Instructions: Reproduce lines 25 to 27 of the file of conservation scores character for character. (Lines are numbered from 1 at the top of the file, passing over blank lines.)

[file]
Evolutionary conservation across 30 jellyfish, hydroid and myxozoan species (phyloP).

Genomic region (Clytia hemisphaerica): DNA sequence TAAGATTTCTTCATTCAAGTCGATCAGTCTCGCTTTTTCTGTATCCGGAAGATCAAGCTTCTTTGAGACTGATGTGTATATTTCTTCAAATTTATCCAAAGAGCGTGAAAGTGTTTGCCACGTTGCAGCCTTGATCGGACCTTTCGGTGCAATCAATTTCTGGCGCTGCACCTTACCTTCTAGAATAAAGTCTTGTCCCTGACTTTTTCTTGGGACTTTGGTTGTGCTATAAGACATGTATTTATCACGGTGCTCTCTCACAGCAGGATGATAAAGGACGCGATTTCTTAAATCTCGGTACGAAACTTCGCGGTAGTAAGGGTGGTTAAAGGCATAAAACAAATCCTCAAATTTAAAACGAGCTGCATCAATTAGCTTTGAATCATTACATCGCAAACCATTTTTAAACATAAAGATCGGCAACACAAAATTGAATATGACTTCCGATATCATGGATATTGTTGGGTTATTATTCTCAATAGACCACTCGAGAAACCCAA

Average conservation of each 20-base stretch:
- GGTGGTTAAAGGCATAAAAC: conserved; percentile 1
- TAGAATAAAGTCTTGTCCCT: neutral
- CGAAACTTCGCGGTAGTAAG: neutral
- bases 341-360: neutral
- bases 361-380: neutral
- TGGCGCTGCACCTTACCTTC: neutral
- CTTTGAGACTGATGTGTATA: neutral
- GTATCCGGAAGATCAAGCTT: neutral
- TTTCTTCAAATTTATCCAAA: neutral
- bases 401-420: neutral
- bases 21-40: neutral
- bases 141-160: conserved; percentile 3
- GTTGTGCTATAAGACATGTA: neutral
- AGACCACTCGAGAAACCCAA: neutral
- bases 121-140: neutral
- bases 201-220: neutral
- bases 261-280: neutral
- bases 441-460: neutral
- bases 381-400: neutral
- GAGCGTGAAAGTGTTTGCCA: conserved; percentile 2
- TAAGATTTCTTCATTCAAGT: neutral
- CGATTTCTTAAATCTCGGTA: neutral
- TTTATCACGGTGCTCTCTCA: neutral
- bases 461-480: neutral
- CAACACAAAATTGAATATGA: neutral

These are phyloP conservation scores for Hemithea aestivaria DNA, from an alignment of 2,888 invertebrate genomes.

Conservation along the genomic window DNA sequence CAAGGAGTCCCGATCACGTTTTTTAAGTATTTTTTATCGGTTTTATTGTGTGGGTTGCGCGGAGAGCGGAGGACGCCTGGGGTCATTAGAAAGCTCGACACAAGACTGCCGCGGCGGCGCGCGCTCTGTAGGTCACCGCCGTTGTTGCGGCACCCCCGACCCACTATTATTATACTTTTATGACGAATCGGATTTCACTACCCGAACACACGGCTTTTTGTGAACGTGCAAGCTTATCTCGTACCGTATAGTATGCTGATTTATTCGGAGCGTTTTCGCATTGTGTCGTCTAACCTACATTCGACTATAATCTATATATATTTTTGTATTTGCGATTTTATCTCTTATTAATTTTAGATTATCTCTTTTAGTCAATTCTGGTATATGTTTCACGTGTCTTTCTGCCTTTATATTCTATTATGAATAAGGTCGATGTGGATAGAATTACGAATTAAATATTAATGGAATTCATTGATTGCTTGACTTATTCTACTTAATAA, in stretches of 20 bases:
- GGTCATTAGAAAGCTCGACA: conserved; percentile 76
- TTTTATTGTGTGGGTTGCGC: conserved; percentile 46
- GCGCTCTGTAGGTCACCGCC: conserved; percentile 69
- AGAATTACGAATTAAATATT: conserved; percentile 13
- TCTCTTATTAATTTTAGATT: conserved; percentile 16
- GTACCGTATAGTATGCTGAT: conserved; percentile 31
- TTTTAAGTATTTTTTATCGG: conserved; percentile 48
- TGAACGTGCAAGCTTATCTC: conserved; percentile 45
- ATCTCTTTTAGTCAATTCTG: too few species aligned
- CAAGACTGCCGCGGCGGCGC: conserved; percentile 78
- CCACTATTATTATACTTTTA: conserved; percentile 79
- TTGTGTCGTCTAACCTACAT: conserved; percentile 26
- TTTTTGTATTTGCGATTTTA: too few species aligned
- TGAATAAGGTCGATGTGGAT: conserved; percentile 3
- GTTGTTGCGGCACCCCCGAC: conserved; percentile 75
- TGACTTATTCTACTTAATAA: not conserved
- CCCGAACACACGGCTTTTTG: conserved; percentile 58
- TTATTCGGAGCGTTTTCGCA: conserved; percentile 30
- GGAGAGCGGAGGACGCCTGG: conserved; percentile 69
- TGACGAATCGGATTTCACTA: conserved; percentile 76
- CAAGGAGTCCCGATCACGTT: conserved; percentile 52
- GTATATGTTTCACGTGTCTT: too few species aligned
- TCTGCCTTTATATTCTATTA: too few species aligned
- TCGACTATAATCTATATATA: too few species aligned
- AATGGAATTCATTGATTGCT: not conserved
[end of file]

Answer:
- CGATTTCTTAAATCTCGGTA: neutral
- TTTATCACGGTGCTCTCTCA: neutral
- bases 461-480: neutral